Pyramids Are Not Just For Pharaohs

There were 3 different applications for pyramid patterns this year at Photonics West in San Francisco; improved LED’s, improved absorbers and single quantum dot devices.


By Mike Watts
There were 3 different applications for pyramid patterns this year at Photonics West in San Francisco; improved LED’s, improved absorbers and single quantum dot devices. This not the first time the ancients have come to the rescue of nano-technology, a couple of years ago we had nano-menhirs.

Several groups talked about improving LED’s through pyramids. A Samsung team grew GaN pyramids through a pattern of 200 nm holes in silicon dioxide on sapphire. They then formed a multiple quantum well on the faces of the pyramid. Previous groups have shown that GaN quality can be improved by this sort of “lateral overgrowth”. This time the team reported that wavelength of emission could be altered due to both quantum dot effects at the point of the pyramid, and by varying the indium content by changing the pyramid spacing. They showed a nominally blue LED, with green and yellow emission. This would seem a really interesting way to get to improved green LED’s. They are working on getting the current management right.

Another Samsung team grew LED emitting GaN pyramids on glass. They put down a underlayer of titanium that formed a polycrystalline layer with consistent crystal orientation. They then patterned a silicon dioxide layer and grew device quality oriented GaN pyramids. They fabricated working devices on the pyramids. They made it clear that this was not commercial device quality yet, however it is a big step forward to make working LED’s on glass, and the prospect of fabricating LED’s in LCD equipment meters on a side.

Photo of Samsung GaN pyramids on glass

Pyramids of alternating metal/dielectric meta materials were fabricated by Jay Guo’s group at U. Michigan. They used lift off from a lattice photoresist pattern to create isolate pyramids. The combination of a multilayer meta material and graded pyramid geometry resulted in a broad band absorber. All sorts of interesting opportunities come to mind beyond a simple anti-reflecting layer. One further-out thought is to build solar devices around the broad band absorber. Several groups talked about plasmonics to improve thin layer cells, and I will report on these in a week or two.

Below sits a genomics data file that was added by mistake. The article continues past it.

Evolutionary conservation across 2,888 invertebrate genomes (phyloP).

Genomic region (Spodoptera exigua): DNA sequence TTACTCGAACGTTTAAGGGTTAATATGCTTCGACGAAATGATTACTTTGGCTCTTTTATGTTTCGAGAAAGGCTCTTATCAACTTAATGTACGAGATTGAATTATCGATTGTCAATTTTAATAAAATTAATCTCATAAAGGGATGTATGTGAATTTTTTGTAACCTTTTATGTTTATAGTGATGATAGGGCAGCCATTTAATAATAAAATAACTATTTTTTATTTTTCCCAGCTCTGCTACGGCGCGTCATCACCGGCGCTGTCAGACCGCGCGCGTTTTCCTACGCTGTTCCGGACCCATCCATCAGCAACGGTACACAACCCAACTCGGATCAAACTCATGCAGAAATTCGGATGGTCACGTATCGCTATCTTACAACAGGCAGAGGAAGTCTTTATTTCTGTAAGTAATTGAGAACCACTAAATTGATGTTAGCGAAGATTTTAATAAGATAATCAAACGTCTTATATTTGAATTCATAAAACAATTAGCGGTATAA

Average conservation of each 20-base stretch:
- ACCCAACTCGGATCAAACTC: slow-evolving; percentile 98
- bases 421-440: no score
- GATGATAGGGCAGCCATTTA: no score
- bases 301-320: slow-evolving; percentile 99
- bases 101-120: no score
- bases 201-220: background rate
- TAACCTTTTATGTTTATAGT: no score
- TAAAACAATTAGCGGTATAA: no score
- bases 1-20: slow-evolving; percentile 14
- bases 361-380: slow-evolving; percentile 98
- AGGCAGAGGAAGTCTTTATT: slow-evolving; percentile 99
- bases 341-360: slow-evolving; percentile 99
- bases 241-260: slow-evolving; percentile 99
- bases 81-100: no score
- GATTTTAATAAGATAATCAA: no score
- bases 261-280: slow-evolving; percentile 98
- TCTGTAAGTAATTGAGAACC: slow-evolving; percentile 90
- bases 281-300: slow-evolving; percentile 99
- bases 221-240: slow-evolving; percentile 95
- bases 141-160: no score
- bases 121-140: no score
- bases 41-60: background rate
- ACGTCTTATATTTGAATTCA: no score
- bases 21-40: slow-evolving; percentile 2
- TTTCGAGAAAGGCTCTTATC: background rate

Finally pyramids were used by to make an electronic device based a single quantum dot. The challenge is how to put a dot in a know location so as to make electrical content. A team from NRC Canada grew flat topped pyramids by epitaxy through patterned holes, and the grew a single quantum dot on top of the pyramid. The pyramid defined the dots location so they could pattern contacts. This paper won the best paper award ! It was followed by a particularly riveting paper on wire grid polarizers by yours truly, an implementation of nano-canals perhaps.

About the Author
—Mike Watts has been patterning since 1 um was the critical barrier, in other words for a longtime. I am a tall limey who is failing to develop a Texas accent here in Austin. I have a consulting shingle at

My blog “ImPattering” will focus on the latest developments in the business and technology of patterning. I am particularly interested in trying to identify how the latest commercial applications evolve.


George says:

What is your take on Egyptian pyramids being built of discrete layers of semiconductive material limestone covered with granite topped out with pointed metal pyramid on top? It would possible allow brandband reception of various ultralong wavelengths right? What would be the wavelengths? Schumann resonance perhaps? Could a large structure get a quantum effect at tip?

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